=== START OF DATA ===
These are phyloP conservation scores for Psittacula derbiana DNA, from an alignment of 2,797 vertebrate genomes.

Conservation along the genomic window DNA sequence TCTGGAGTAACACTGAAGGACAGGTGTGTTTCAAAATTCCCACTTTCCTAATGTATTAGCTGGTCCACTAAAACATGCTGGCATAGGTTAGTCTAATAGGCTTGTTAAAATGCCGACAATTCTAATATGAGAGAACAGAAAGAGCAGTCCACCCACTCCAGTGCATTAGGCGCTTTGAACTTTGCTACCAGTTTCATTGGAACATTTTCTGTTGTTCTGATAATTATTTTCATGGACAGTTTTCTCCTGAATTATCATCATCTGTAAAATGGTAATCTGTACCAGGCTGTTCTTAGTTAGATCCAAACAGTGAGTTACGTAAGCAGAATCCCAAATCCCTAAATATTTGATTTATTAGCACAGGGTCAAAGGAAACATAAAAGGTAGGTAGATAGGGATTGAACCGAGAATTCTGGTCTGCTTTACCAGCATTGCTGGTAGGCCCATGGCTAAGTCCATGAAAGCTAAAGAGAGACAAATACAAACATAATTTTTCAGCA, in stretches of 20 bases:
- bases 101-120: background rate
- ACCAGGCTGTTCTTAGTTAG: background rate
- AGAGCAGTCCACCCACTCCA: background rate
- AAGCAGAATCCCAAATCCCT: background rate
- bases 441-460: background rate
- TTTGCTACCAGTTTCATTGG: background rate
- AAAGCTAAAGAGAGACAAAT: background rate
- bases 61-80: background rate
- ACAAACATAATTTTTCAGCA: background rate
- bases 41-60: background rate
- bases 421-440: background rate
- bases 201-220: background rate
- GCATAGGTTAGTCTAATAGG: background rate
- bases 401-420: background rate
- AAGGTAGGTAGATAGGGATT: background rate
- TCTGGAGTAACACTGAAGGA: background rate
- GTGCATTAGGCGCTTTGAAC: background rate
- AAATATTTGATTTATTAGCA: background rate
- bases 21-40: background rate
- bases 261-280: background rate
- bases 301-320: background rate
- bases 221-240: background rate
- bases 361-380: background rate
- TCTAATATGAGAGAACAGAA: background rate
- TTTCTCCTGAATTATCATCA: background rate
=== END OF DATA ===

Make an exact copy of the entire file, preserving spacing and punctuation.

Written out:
These are phyloP conservation scores for Psittacula derbiana DNA, from an alignment of 2,797 vertebrate genomes.

Conservation along the genomic window DNA sequence TCTGGAGTAACACTGAAGGACAGGTGTGTTTCAAAATTCCCACTTTCCTAATGTATTAGCTGGTCCACTAAAACATGCTGGCATAGGTTAGTCTAATAGGCTTGTTAAAATGCCGACAATTCTAATATGAGAGAACAGAAAGAGCAGTCCACCCACTCCAGTGCATTAGGCGCTTTGAACTTTGCTACCAGTTTCATTGGAACATTTTCTGTTGTTCTGATAATTATTTTCATGGACAGTTTTCTCCTGAATTATCATCATCTGTAAAATGGTAATCTGTACCAGGCTGTTCTTAGTTAGATCCAAACAGTGAGTTACGTAAGCAGAATCCCAAATCCCTAAATATTTGATTTATTAGCACAGGGTCAAAGGAAACATAAAAGGTAGGTAGATAGGGATTGAACCGAGAATTCTGGTCTGCTTTACCAGCATTGCTGGTAGGCCCATGGCTAAGTCCATGAAAGCTAAAGAGAGACAAATACAAACATAATTTTTCAGCA, in stretches of 20 bases:
- bases 101-120: background rate
- ACCAGGCTGTTCTTAGTTAG: background rate
- AGAGCAGTCCACCCACTCCA: background rate
- AAGCAGAATCCCAAATCCCT: background rate
- bases 441-460: background rate
- TTTGCTACCAGTTTCATTGG: background rate
- AAAGCTAAAGAGAGACAAAT: background rate
- bases 61-80: background rate
- ACAAACATAATTTTTCAGCA: background rate
- bases 41-60: background rate
- bases 421-440: background rate
- bases 201-220: background rate
- GCATAGGTTAGTCTAATAGG: background rate
- bases 401-420: background rate
- AAGGTAGGTAGATAGGGATT: background rate
- TCTGGAGTAACACTGAAGGA: background rate
- GTGCATTAGGCGCTTTGAAC: background rate
- AAATATTTGATTTATTAGCA: background rate
- bases 21-40: background rate
- bases 261-280: background rate
- bases 301-320: background rate
- bases 221-240: background rate
- bases 361-380: background rate
- TCTAATATGAGAGAACAGAA: background rate
- TTTCTCCTGAATTATCATCA: background rate